Pierre TapieGlobal governance issues are forcing universities and colleges to increase their capacity for research and understanding of phenomena outside the national sphere. For Pierre Tapie, what happens at the interface of the worlds of business and socio-politics has never been so delicate. With four other major academic centers, the University of Mannheim in Germany, Keio in Japan, Fudan in China and Tuck Business School at Dartmouth in the USA, Tapie is starting The Council for Business in Society, a think tank about the mutual influences exerted by the political, societal and economic fields at the global scale. At stake is the strengthening of decisionmaking capacity among international actors at all levels. A Global exclusive.

You are announcing the creation of a think tank on issues related to globalization. Why is the theme “Business in Society” and not “Globalization” or “New Governance”?

Business in Society is a much broader title than “globalization” or “governance”. The Council for Business in Society is a very small circle of business schools, all of excellent reputation, located in countries that represent half of the world’s economy, that will combine their intellectual and social energies to explore topics of great societal importance, in a context of globalization. These fi ve schools share the belief that the consequences of what happens at the interface between business and the social and political environments in which they operate has never been more important. This interface is obviously highly contextual, that is, it is dependent on the societies where it takes place, while the consequences of these phenomena are often global. Companies have missions that a ect the public interest and the common good, positively or negatively. The objective of The Council for Business and Society is to explore, on the one hand, the consequences of business decisions on society and, on the other, the e ects that systems of regulation will or will not have on the behavior of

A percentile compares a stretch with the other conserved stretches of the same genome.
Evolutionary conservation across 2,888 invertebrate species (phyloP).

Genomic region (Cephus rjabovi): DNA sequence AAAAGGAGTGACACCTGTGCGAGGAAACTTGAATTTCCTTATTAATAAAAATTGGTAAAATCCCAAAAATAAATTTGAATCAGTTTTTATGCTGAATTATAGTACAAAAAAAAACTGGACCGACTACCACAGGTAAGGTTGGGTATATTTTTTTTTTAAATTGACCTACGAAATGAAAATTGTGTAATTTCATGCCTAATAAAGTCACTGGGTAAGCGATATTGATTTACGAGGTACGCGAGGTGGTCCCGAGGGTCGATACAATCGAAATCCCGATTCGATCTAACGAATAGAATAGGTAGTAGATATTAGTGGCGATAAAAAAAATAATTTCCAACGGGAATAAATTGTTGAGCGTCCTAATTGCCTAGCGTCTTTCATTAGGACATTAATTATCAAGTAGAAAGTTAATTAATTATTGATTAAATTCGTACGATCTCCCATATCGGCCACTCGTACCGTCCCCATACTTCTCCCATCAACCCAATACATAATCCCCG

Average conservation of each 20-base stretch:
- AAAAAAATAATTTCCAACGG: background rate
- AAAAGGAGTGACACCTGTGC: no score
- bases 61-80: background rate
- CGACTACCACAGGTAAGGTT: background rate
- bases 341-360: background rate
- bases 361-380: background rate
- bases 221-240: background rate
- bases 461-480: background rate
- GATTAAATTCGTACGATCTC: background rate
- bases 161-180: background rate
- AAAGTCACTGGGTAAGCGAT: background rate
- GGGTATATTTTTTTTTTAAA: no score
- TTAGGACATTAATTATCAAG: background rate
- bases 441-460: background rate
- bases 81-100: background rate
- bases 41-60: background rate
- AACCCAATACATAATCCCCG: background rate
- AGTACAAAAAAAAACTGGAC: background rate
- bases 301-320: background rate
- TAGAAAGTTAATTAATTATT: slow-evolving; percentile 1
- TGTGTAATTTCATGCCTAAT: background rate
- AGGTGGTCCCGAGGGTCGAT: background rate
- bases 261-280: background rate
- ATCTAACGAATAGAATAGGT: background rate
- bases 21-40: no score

economic actors.
From October 2012, we will focus each year on specific topics in all their international diversity –governance and leadership, and issues such as financing health, changes in available energy, urbanization, the management of water, etc.

Where did this idea come from? Do your students –and their future employers– have particular expectations or aspirations from this approach?

This idea first came from university teams, who are in contact with students as much as companies and government. We find that our students are asking more and more questions about the consistency between their professional lives and what they want as citizens or parents, and that their future employers are finding their businesses increasingly subject to the challenge of sustainable development or corporate social responsibility. In addition, public o cials are very interested in developing a collective decision-making capacity, at all levels, between countries. 

What will the Council “produce”? 

An annual forum, by invitation only, at a very highlevel; studies; teaching materials; the organization of intercultural collaboration between students and teachers at di erent schools. 

Who will produce and who will lead?